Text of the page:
We almost sold out of my new Arctic Light book as well. It’s had some tremendous reviews, with its wide range of subjects, including several painting techniques that I haven’t featured in books before. I particularly enjoyed creating the wildlife paintings, especially those where I spent quite some time with the animals, studying both their form and ways. My favourite poseur was the walrus, generally an amiable fellow on land, especially when basking in the sunshine, though he can be rather vicious in the water if he takes a dislike to you!

At a bull walrus colony on Svalbard I found these beasts in a great many fascinating poses – many more than shown here – and in order to feature as many of these as I could in the book I decided to render them as a montage on one large sheet of Saunders Waterford hot-pressed paper. This paper really enhances the detail in the walrus’s extremely textured hide. It’s really worth thinking about creating a montage where you wish to display a variety of actions or features in a scene, and perhaps add a little bit of humour at the same time. I also did a similar montage depicting the amazing actions of a single polar bear. Great fun!

David Bellamy – Painting in all weathers

After a week of absolutely atrocious weather in the Italian Dolomites it’s nice to be back in sunny Wales for a day or two. Although I managed a number of useful sketches, without any views because of dense mist and lashing rain for much of the time it was a little annoying, especially when you know the scenery is spectacular. The previous week at Lake Garda we suffered from intense heat during a group painting holiday, but everyone remained cheerful, kept painting and put up with all that sunshine.

On Monday evening (10th July) I will be giving a talk at the launch of my Arctic Light book at Stanfords Map Shop in Covent Garden, London. It’s a fabulous place for maps and guidebooks for all over the world. There are still a number of places left, and if you wish to come along, then please get in touch with Mary Ellingham at Search Press on 01892 510 850, or marye@searchpress.com  

Although Arctic Light it is not a how-to-paint book, it is crammed with watercolours and sketches with a great many examples of the way atmosphere and light can be depicted in landscapes. This time I have also included many works showing wildlife, both animals and birds, which can make a real difference to a painting even if portrayed in a small scale within the composition. You can see more details at my website.

Next week I shall be demonstrating for St Cuthberts Mill at the annual Patchings Art Festival on the Thursday, Friday and Saturday, using the marvellous Saunders Waterford papers in the St Cuthberts Mill Marquee. The festival is on from 13th to 16th July inclusive and is highly recommended for its wealth of demonstrating artists, crafts and art materials, so do come along and have a chat. For further information on the event see Patchings Art Festival. We will also have a stand near the marquee with a number of my paintings, books, DVDs, etc, so hopefully I’ll see you there.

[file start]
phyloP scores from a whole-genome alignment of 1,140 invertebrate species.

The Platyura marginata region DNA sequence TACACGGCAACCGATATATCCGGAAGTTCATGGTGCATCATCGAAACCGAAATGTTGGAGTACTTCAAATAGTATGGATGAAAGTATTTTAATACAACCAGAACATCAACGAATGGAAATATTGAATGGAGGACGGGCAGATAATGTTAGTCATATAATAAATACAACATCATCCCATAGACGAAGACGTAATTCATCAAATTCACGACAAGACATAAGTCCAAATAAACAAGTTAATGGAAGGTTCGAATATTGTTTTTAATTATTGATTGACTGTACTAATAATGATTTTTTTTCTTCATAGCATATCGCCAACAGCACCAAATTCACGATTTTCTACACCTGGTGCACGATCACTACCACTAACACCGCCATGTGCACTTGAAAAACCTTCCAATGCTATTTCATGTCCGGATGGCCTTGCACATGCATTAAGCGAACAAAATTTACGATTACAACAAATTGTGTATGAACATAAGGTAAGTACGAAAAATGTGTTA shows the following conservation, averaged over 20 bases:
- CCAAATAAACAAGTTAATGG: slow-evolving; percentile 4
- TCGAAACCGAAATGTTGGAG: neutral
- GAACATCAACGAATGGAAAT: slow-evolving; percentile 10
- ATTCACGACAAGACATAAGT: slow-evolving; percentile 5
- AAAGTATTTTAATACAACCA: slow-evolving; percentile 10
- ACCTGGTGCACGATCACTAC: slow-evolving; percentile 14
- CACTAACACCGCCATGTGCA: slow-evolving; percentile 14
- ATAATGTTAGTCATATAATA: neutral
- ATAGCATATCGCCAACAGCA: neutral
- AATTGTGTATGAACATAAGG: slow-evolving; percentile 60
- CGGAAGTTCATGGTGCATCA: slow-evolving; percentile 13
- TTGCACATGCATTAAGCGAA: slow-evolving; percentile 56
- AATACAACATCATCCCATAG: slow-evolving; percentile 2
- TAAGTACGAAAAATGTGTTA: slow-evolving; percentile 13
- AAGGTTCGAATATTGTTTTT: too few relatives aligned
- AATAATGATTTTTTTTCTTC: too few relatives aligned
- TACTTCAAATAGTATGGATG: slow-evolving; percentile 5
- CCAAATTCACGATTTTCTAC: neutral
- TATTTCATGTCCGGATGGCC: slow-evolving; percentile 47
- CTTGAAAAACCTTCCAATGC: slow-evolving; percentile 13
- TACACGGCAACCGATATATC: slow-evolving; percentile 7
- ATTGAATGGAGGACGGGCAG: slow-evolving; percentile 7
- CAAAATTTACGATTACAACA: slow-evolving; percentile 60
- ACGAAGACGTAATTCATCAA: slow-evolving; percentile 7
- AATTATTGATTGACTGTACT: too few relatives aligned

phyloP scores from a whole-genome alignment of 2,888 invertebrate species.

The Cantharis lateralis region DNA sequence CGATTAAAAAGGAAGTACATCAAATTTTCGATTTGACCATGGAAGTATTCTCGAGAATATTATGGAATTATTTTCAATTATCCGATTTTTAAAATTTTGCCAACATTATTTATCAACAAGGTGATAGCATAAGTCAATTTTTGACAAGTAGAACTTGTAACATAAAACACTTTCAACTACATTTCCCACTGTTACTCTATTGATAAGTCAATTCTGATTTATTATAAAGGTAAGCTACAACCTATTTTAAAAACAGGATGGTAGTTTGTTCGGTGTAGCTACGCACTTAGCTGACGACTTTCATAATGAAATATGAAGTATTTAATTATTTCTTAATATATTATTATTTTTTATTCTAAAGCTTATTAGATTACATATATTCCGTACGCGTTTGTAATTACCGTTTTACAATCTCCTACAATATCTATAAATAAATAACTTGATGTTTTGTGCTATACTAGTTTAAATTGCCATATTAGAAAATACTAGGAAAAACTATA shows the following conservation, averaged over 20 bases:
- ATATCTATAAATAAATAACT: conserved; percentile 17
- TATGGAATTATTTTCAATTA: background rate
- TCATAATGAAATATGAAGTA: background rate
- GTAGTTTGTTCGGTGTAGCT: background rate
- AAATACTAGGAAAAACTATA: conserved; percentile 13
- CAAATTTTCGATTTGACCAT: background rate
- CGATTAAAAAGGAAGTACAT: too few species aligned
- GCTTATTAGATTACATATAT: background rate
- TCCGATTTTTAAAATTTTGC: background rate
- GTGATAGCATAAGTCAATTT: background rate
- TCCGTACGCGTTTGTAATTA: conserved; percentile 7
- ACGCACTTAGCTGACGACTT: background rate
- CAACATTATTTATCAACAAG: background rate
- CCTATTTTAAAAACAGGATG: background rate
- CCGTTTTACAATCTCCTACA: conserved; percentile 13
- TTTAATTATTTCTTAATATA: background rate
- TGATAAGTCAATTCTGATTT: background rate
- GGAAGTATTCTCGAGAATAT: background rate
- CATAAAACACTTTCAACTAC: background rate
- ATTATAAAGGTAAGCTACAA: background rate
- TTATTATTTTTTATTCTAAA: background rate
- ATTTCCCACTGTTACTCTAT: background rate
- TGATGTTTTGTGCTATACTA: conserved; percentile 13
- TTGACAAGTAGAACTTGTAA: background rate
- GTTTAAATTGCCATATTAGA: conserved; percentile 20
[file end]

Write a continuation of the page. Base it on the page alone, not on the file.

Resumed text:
David Bellamy – Skies as part of the composition

It is a sad fact that in many paintings skies are painted without much forethought, when in fact they should be considered as an intrinsic part of the composition. They not only set the mood and lighting effects, but clouds, sun, squalls, lightning and stormy effects can all be positioned and treated sympathetically in relation to the ground features, especially mountains, hills and trees with which the sky comes into contact.

In this watercolour from my new book David Bellamy’s Arctic Light I have placed the most interesting part of the sky close to the summit of the Geologryggen peak and directly above the polar bear, thus bringing all the main elements together. For this painting, done on Saunders Waterford rough high white paper I began by wetting the whole sky area then working in quinacridone gold around the brightest point, and immediately blending in permanent orange to warm it up even more. I had already mixed up a wash of Moonglow with French ultramarine and applied this to the rest of the sky. While this was all still wet I brought in some much stronger Moonglow to apply the darker clouds wet-into-wet. Note the counterchange where mountain meets sky – the right-hand side shows the mountain slope dark against light, as is the rocky summit, but the rest reveals a sky darker than the snowy ridges. The paints I used here are the Daniel Smith watercolour range which have some amazingly gorgeous colours.

So, when you are doing those thumbnail sketches to work out your composition, don’t forget to include the sky, unless it covers a small part of the work. For those who enjoy painting skies and really want some good examples the Arctic book is a real treasury as it is crammed with a whole variety of skies suitable whether you are painting in Bognor, Bornholm or wherever. For further details see my website.

I will be signing my book at Stanfords map shop in Covent Garden on July 10th, so if you would like to come along and have a chat or ask any questions, then please get in touch with Mary Ellingham at Search Press on marye@searchpress.com or telephone 01892 510 850